Loss of sense of smell may be one of the most important signals of Parkinson’s risk. A landmark study is exploring this link toward prevention. We’re asking everyone age 60 and up without Parkinson’s disease to take a smell test. Help scientists learn more about risk and develop new treatments.
A simple scratch-and-sniff test could help scientists learn more about Parkinson’s risk.
Open to everyone age 60 and older in the U.S. without Parkinson’s disease
Getting started is easy:
- Visit mysmelltest.org.
- Answer a few brief questions to receive your scratch-and-sniff test in the mail.
- Take the test and enter your answers online.
The test takes about 15 minutes to complete. Your results may mean you are eligible to join a brain health study.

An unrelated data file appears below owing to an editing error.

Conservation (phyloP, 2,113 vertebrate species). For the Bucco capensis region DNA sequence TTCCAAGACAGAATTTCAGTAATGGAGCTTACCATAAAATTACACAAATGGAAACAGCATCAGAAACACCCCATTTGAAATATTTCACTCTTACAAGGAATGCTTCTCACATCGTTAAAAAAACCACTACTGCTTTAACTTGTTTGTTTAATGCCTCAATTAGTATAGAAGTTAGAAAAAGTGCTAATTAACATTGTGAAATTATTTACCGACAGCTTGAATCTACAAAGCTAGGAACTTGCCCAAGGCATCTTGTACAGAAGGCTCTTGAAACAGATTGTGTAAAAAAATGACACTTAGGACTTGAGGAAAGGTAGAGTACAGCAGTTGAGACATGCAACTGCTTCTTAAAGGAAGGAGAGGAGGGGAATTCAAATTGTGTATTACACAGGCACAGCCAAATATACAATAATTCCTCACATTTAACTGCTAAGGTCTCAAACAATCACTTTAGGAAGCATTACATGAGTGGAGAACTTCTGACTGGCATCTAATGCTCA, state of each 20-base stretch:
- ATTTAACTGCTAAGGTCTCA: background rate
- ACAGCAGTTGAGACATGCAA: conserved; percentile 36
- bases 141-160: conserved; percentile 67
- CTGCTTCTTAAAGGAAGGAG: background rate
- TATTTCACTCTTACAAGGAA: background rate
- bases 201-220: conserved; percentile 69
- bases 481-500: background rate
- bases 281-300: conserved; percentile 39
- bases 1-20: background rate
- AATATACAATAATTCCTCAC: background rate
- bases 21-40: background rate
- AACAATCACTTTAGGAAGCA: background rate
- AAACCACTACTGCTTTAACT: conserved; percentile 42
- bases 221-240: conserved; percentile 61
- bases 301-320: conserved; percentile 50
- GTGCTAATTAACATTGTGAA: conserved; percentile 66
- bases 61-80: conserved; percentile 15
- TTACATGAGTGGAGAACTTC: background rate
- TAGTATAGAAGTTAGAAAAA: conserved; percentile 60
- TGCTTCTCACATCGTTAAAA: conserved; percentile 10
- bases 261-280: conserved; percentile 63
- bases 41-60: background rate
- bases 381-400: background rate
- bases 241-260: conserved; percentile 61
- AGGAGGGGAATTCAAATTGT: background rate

Your Nose Knows: How to Keep Your Brain Healthy at Every Age
Smell Loss and Brain Disease
Many conditions can cause smell loss. This loss could be temporary or lasting. Lasting smell loss can be a risk factor for brain disease, including Parkinson’s.
After a diagnosis, some people with Parkinson’s report losing their sense of smell years or even decades earlier. This condition is called hyposmia. Lost sense of smell can impact quality of life — affecting taste and, in some cases, leading to weight loss.
Scientists do not know why smell loss occurs in Parkinson's. One popular theory is that the Parkinson's process may start in the olfactory bulb. This part of the brain controls sense of smell. Some researchers believe clumps of the protein alpha-synuclein (a hallmark of Parkinson's disease) may form in the olfactory bulb before migrating to other parts of the brain.
Not everyone with smell loss will develop a brain disease. Researchers are studying this link to learn more about the connection. Request a scratch-and-sniff test to help scientists learn more about this risk factor.